Political demography  

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According to London-based scholar Eric Kaufmann, the high birth rates of religious fundamentalists as against seculars and moderates has contributed to an increase in religious fundamentalism and decrease of moderate religion within religious groups, as in Israel, the US and the Muslim Middle East. Kaufmann, armed with empirical data from a number of countries, also posits that this will be further bolstered by the higher retention rates of religious fundamentalists, with individuals in religiously fundamentalist households less likely to become religiously non-observant than others.

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Train wreck at Montparnasse (October 22, 1895) by Studio Lévy and Sons.
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Train wreck at Montparnasse (October 22, 1895) by Studio Lévy and Sons.

Political demography is the study of how population change affects politics.

Contents

Age structure and politics

Youth bulges

A second avenue of inquiry considers age structures: be these 'youth bulges' or aging populations. Young populations are associated with a ratio of dependents to producers: a high proportion of the population under age 16 puts pressure on resources. A 'youth bulge' of those in the 16-30 bracket creates a different set of problems.

A large population of adolescents entering the labor force and electorate strains at the seams of the economy and polity, which were designed for smaller populations. This creates unemployment and alienation unless new opportunities are created quickly enough - in which case a 'demographic dividend' accrues because productive workers outweigh young and elderly dependents. Yet the 16-30 age range is associated with risk-taking, especially among males.

In general, youth bulges in developing countries are associated with higher unemployment and, as a result, a heightened risk of violence and political instability. For Cincotta and Doces (2011), the transition to more mature age structures is almost a sine qua non for democratization.

Population aging

Population aging presents the obverse effect: older populations are less risk-taking and less prone to violence and instability. However, like those under-16, they place great strain on the social safety net, especially in countries committed to old-age provision and high-quality medical care.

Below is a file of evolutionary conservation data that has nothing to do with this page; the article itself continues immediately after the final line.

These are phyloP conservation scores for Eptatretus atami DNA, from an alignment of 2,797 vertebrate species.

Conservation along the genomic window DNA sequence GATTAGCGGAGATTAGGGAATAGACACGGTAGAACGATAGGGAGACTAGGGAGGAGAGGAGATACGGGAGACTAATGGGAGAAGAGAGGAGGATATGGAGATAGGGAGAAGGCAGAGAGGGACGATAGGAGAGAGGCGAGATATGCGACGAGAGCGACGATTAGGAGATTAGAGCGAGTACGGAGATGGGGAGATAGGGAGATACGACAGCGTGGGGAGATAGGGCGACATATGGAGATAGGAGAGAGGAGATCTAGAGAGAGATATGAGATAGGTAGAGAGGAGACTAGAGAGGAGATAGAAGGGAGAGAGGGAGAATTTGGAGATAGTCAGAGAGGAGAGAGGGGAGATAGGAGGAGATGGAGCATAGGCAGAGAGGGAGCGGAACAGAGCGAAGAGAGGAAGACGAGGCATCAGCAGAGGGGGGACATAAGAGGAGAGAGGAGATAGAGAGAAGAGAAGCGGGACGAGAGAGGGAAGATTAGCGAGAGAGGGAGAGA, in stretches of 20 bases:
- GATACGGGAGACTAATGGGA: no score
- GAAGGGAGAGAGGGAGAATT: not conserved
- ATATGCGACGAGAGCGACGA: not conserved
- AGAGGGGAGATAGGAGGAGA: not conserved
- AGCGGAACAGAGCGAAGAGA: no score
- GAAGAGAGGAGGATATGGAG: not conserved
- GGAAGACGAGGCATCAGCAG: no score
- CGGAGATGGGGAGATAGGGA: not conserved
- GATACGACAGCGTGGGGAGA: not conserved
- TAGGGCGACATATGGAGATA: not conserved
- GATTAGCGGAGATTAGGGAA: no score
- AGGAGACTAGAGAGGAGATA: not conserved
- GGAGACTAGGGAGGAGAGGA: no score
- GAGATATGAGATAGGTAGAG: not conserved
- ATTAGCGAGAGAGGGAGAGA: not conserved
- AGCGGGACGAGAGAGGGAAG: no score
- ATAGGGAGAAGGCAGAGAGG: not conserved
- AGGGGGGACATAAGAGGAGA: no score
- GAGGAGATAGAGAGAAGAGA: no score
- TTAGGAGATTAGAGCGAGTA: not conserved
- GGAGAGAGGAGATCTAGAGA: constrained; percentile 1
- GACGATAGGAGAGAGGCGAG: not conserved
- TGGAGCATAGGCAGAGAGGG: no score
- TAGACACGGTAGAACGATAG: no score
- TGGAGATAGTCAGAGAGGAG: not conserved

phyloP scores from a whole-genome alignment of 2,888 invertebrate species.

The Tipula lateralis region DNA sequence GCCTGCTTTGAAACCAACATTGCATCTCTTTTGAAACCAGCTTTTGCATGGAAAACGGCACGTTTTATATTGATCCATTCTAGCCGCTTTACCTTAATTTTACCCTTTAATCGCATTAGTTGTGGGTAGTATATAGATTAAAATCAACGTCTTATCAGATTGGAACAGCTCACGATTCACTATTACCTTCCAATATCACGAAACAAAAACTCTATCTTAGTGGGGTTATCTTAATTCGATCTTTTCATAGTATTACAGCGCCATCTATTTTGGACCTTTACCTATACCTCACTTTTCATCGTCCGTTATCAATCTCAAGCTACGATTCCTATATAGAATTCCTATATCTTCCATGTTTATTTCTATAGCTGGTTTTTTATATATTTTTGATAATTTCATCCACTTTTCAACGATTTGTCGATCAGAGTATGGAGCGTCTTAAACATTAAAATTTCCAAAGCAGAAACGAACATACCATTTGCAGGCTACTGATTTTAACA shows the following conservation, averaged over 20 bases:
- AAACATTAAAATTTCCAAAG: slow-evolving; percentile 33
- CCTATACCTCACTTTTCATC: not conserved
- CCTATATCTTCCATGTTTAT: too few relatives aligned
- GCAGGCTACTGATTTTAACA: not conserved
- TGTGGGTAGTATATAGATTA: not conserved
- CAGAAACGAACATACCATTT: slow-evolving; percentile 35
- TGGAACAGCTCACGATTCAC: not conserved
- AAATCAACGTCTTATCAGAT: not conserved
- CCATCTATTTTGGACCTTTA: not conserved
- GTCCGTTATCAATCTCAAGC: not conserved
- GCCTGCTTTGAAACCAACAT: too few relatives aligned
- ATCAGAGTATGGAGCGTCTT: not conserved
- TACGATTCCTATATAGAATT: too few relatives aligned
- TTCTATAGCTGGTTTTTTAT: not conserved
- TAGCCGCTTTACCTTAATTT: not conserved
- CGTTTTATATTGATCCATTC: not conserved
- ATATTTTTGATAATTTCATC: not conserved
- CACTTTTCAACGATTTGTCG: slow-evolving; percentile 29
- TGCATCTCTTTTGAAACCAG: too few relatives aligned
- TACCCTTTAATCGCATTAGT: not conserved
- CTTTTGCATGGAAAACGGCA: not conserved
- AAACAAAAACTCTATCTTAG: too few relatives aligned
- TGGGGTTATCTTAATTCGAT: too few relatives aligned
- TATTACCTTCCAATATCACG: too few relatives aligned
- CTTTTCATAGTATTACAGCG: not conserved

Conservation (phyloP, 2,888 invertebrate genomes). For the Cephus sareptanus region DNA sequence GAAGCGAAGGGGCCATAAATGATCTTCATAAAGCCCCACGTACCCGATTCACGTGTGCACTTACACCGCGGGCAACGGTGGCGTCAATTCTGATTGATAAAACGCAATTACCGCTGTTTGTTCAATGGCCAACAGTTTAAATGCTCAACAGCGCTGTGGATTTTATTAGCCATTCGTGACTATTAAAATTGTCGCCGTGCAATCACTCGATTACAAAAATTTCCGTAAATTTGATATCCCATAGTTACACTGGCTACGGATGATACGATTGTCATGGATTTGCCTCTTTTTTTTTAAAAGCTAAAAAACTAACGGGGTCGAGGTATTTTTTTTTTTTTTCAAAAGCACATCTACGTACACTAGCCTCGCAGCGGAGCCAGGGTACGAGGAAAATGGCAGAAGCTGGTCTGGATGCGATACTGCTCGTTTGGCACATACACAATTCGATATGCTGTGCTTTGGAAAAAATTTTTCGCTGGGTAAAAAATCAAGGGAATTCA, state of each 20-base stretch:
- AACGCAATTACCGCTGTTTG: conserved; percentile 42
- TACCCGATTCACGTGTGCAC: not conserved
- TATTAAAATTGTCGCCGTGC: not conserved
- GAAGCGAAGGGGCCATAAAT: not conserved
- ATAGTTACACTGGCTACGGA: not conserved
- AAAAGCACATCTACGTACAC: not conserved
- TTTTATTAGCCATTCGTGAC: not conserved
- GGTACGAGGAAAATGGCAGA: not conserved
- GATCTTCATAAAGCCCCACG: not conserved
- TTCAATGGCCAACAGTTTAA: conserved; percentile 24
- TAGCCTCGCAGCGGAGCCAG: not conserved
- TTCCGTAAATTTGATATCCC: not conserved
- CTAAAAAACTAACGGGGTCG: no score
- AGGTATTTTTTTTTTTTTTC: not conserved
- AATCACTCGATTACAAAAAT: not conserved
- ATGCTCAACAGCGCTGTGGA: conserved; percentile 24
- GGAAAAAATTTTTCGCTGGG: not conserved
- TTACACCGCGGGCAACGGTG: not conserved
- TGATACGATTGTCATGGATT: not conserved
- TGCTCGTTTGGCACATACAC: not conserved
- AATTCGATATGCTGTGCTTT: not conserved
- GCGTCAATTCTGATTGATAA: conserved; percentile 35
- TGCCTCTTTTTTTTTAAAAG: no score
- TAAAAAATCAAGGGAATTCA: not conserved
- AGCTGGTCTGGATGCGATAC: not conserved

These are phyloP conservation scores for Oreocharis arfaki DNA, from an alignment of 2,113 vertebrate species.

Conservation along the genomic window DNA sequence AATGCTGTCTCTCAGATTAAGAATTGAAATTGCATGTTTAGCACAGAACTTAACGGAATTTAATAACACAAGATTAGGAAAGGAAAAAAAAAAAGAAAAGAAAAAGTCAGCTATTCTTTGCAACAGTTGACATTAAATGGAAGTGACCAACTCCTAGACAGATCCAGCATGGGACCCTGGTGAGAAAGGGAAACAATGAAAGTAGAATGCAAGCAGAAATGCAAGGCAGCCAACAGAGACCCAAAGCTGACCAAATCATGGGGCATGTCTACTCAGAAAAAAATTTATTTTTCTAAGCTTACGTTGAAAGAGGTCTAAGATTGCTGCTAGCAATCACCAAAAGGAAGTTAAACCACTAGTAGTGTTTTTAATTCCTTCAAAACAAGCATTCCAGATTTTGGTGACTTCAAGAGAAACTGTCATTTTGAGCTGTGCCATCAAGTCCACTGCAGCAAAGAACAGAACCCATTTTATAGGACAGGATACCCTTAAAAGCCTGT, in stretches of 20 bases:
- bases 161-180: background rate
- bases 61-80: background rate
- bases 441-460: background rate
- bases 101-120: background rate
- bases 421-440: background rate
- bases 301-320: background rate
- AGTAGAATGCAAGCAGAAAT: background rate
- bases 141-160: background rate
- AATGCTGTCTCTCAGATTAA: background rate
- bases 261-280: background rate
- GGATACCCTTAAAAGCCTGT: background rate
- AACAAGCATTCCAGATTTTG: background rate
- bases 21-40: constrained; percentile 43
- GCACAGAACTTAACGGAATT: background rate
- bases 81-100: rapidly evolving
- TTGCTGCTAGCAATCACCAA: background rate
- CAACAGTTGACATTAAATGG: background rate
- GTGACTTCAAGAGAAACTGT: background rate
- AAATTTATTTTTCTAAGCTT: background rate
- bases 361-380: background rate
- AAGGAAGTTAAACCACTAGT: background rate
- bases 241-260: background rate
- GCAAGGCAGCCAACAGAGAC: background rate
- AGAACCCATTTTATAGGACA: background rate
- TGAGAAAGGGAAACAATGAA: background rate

Some observers believe that the advent of a much older planet, courtesy of below-replacement fertility in Europe, North America, China and much of the rest of Asia and Latin America, will produce a 'geriatric peace'. Others are concerned that population aging will bankrupt the welfare state and handicap western liberal democracies' ability to project power abroad to defend their interests. A more cautious climate could also herald slower economic growth, less entrepreneurship and reduced productivity in mature democracies.

It is also possible that ageing leads to lower inflation as elderly people are both inflation averse and politically powerful. However, some argue that older people in the developed world have much higher productivity, human capital and better health than their counterparts in developing countries, so the economic effects of population aging will be largely mitigated.

See also




Unless indicated otherwise, the text in this article is either based on Wikipedia article "Political demography" or another language Wikipedia page thereof used under the terms of the GNU Free Documentation License; or on original research by Jahsonic and friends. See Art and Popular Culture's copyright notice.

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